As a freelance writer, your portfolio is your marketing tool. No client is going to hire you unless they believe that you can do a good job. No matter where you’re applying for a writing job, clients will always require you to attach work samples or provide a link to your portfolio.
Therefore, you need to start building a portfolio as soon as possible.
Start by preparing a couple of work samples and make sure they are relevant to the job that you are seeking. For instance, if you want to be a travel writer, prepare a few samples on travel. If you want to be more of a versatile writer, make sure your samples capture all the topics that you would like to write about.
Work samples will help you get clients on freelance marketplaces like Upwork, and some job boards but if you want to attract big-time clients, you have to step up your game and build an online portfolio. An online portfolio is an online display of your work for viewing by potential clients.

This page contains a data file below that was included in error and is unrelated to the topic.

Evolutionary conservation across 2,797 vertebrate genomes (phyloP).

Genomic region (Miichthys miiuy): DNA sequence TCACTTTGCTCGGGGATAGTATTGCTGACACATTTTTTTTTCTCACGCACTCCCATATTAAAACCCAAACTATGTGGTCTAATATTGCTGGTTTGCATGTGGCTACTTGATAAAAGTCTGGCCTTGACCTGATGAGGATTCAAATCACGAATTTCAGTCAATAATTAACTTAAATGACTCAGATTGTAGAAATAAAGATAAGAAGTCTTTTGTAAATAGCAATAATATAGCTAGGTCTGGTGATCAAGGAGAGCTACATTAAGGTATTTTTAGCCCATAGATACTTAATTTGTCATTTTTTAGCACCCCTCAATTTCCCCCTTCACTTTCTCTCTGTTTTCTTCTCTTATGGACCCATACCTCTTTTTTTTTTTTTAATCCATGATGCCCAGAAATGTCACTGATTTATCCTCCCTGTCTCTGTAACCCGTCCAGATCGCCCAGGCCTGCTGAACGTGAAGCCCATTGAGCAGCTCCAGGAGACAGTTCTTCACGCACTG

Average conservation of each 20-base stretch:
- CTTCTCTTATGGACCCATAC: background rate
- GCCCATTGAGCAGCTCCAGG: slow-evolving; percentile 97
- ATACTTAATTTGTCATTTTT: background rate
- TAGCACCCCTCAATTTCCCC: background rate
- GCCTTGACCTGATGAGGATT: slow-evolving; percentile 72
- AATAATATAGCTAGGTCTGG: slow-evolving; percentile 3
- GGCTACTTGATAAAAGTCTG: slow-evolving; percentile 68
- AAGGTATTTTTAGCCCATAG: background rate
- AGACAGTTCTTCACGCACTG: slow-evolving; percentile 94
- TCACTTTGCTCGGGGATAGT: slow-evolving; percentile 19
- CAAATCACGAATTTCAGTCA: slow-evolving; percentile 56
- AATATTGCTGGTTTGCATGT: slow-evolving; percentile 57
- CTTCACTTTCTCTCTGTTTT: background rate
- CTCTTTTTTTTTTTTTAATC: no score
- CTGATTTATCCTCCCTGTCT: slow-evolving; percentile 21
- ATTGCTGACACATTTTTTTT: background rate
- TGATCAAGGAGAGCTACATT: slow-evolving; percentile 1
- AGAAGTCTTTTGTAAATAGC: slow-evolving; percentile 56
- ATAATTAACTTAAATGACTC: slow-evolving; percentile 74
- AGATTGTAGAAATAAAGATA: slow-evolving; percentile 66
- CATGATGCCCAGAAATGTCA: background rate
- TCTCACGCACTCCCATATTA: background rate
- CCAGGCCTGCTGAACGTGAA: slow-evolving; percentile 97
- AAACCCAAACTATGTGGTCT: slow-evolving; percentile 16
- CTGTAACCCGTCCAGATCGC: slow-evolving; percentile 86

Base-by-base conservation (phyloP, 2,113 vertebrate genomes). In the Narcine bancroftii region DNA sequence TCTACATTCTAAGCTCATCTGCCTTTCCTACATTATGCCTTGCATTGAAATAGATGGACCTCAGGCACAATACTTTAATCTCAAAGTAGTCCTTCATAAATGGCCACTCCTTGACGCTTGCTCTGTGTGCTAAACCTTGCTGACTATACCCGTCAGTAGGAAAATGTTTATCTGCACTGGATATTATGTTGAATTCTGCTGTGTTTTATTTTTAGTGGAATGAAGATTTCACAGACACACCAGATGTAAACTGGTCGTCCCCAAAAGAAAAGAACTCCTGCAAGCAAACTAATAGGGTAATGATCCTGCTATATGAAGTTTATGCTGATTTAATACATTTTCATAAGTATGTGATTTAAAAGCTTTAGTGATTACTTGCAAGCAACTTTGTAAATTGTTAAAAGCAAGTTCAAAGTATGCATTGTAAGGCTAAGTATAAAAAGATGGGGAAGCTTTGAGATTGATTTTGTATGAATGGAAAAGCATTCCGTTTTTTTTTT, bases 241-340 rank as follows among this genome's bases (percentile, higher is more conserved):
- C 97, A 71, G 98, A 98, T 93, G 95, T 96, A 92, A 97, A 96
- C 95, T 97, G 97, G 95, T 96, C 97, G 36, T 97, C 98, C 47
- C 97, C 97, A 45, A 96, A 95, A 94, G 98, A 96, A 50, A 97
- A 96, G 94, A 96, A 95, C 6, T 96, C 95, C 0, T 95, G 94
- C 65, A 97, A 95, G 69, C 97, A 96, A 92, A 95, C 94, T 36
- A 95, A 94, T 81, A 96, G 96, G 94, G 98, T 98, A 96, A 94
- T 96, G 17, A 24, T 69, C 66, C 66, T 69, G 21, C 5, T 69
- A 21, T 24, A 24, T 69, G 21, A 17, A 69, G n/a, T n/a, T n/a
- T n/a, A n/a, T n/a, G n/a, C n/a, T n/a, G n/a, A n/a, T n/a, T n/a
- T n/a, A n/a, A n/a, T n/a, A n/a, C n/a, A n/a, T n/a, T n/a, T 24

Ideally, the best place to display your portfolio is on your website. But before you create a website, you can create profiles on Contently, LinkedIn, and Pinterest and create links to your posts.
Once you have a portfolio of work, you should be ready to start applying for freelance writing gigs.
There are 3 major places where you can look for work when you’re a beginner freelance writer, namely, content mills, freelance marketplaces, and online writing job boards.
Most content mills pay writers low rates to write cheap content for their clients. If you are entirely new to writing, content mills may be right places to cut your teeth and gain confidence as a writer before you graduate to job boards. I started my writing career writing for a content mill. Even though the pay was abysmal, the experience and the feedback that I got from clients made it worthwhile. Content mills that are worth checking out include: